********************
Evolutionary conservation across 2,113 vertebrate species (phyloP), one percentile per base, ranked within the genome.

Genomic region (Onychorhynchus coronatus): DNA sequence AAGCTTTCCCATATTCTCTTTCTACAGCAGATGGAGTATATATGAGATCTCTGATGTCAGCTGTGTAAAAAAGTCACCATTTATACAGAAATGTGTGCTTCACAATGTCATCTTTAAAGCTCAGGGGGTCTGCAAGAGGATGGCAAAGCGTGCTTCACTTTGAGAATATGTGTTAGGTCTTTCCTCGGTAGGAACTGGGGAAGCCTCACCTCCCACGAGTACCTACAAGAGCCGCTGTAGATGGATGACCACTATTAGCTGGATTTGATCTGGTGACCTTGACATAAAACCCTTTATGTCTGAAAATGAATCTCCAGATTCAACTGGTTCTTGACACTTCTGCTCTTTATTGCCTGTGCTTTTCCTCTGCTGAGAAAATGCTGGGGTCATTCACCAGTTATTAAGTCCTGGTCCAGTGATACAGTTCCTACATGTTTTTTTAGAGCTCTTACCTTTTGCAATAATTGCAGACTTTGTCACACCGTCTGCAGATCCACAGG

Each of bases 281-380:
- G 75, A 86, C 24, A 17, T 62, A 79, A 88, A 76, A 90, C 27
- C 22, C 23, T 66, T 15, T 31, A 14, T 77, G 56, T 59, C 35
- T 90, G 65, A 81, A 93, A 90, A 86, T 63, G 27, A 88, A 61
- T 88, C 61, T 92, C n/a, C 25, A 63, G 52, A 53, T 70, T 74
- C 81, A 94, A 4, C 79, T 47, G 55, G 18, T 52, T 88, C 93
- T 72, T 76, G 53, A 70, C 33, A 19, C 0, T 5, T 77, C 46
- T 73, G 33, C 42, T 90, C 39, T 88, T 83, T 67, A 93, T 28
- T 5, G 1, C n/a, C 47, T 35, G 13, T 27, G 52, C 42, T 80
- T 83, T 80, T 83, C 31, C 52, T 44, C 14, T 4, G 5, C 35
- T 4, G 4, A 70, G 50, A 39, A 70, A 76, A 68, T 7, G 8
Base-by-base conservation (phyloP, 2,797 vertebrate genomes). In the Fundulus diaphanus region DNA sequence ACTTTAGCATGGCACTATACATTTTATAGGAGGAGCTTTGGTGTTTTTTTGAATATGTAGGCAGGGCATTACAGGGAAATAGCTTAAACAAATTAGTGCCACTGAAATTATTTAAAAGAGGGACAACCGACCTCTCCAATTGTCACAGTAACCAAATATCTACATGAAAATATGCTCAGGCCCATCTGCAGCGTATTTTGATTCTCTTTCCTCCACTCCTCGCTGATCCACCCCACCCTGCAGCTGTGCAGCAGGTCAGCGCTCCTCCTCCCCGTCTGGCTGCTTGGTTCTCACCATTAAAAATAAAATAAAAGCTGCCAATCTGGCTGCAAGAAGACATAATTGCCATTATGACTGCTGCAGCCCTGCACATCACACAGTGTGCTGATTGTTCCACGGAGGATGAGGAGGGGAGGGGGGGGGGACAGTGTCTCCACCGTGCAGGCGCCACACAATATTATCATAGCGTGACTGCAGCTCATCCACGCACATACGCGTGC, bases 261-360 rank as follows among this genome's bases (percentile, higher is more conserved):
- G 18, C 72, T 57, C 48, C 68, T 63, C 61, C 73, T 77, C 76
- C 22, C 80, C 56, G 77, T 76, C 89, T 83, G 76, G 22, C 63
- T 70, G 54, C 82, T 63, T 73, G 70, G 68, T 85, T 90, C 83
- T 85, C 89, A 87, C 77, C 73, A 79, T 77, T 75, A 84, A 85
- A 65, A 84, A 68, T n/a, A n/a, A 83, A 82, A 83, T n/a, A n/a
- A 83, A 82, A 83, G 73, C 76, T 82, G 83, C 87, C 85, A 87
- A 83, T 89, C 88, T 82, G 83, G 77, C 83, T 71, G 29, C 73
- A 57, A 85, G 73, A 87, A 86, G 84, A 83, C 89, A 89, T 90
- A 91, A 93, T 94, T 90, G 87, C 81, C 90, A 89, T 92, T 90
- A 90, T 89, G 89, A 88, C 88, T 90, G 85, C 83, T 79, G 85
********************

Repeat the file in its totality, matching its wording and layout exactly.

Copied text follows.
Evolutionary conservation across 2,113 vertebrate species (phyloP), one percentile per base, ranked within the genome.

Genomic region (Onychorhynchus coronatus): DNA sequence AAGCTTTCCCATATTCTCTTTCTACAGCAGATGGAGTATATATGAGATCTCTGATGTCAGCTGTGTAAAAAAGTCACCATTTATACAGAAATGTGTGCTTCACAATGTCATCTTTAAAGCTCAGGGGGTCTGCAAGAGGATGGCAAAGCGTGCTTCACTTTGAGAATATGTGTTAGGTCTTTCCTCGGTAGGAACTGGGGAAGCCTCACCTCCCACGAGTACCTACAAGAGCCGCTGTAGATGGATGACCACTATTAGCTGGATTTGATCTGGTGACCTTGACATAAAACCCTTTATGTCTGAAAATGAATCTCCAGATTCAACTGGTTCTTGACACTTCTGCTCTTTATTGCCTGTGCTTTTCCTCTGCTGAGAAAATGCTGGGGTCATTCACCAGTTATTAAGTCCTGGTCCAGTGATACAGTTCCTACATGTTTTTTTAGAGCTCTTACCTTTTGCAATAATTGCAGACTTTGTCACACCGTCTGCAGATCCACAGG

Each of bases 281-380:
- G 75, A 86, C 24, A 17, T 62, A 79, A 88, A 76, A 90, C 27
- C 22, C 23, T 66, T 15, T 31, A 14, T 77, G 56, T 59, C 35
- T 90, G 65, A 81, A 93, A 90, A 86, T 63, G 27, A 88, A 61
- T 88, C 61, T 92, C n/a, C 25, A 63, G 52, A 53, T 70, T 74
- C 81, A 94, A 4, C 79, T 47, G 55, G 18, T 52, T 88, C 93
- T 72, T 76, G 53, A 70, C 33, A 19, C 0, T 5, T 77, C 46
- T 73, G 33, C 42, T 90, C 39, T 88, T 83, T 67, A 93, T 28
- T 5, G 1, C n/a, C 47, T 35, G 13, T 27, G 52, C 42, T 80
- T 83, T 80, T 83, C 31, C 52, T 44, C 14, T 4, G 5, C 35
- T 4, G 4, A 70, G 50, A 39, A 70, A 76, A 68, T 7, G 8
Base-by-base conservation (phyloP, 2,797 vertebrate genomes). In the Fundulus diaphanus region DNA sequence ACTTTAGCATGGCACTATACATTTTATAGGAGGAGCTTTGGTGTTTTTTTGAATATGTAGGCAGGGCATTACAGGGAAATAGCTTAAACAAATTAGTGCCACTGAAATTATTTAAAAGAGGGACAACCGACCTCTCCAATTGTCACAGTAACCAAATATCTACATGAAAATATGCTCAGGCCCATCTGCAGCGTATTTTGATTCTCTTTCCTCCACTCCTCGCTGATCCACCCCACCCTGCAGCTGTGCAGCAGGTCAGCGCTCCTCCTCCCCGTCTGGCTGCTTGGTTCTCACCATTAAAAATAAAATAAAAGCTGCCAATCTGGCTGCAAGAAGACATAATTGCCATTATGACTGCTGCAGCCCTGCACATCACACAGTGTGCTGATTGTTCCACGGAGGATGAGGAGGGGAGGGGGGGGGGACAGTGTCTCCACCGTGCAGGCGCCACACAATATTATCATAGCGTGACTGCAGCTCATCCACGCACATACGCGTGC, bases 261-360 rank as follows among this genome's bases (percentile, higher is more conserved):
- G 18, C 72, T 57, C 48, C 68, T 63, C 61, C 73, T 77, C 76
- C 22, C 80, C 56, G 77, T 76, C 89, T 83, G 76, G 22, C 63
- T 70, G 54, C 82, T 63, T 73, G 70, G 68, T 85, T 90, C 83
- T 85, C 89, A 87, C 77, C 73, A 79, T 77, T 75, A 84, A 85
- A 65, A 84, A 68, T n/a, A n/a, A 83, A 82, A 83, T n/a, A n/a
- A 83, A 82, A 83, G 73, C 76, T 82, G 83, C 87, C 85, A 87
- A 83, T 89, C 88, T 82, G 83, G 77, C 83, T 71, G 29, C 73
- A 57, A 85, G 73, A 87, A 86, G 84, A 83, C 89, A 89, T 90
- A 91, A 93, T 94, T 90, G 87, C 81, C 90, A 89, T 92, T 90
- A 90, T 89, G 89, A 88, C 88, T 90, G 85, C 83, T 79, G 85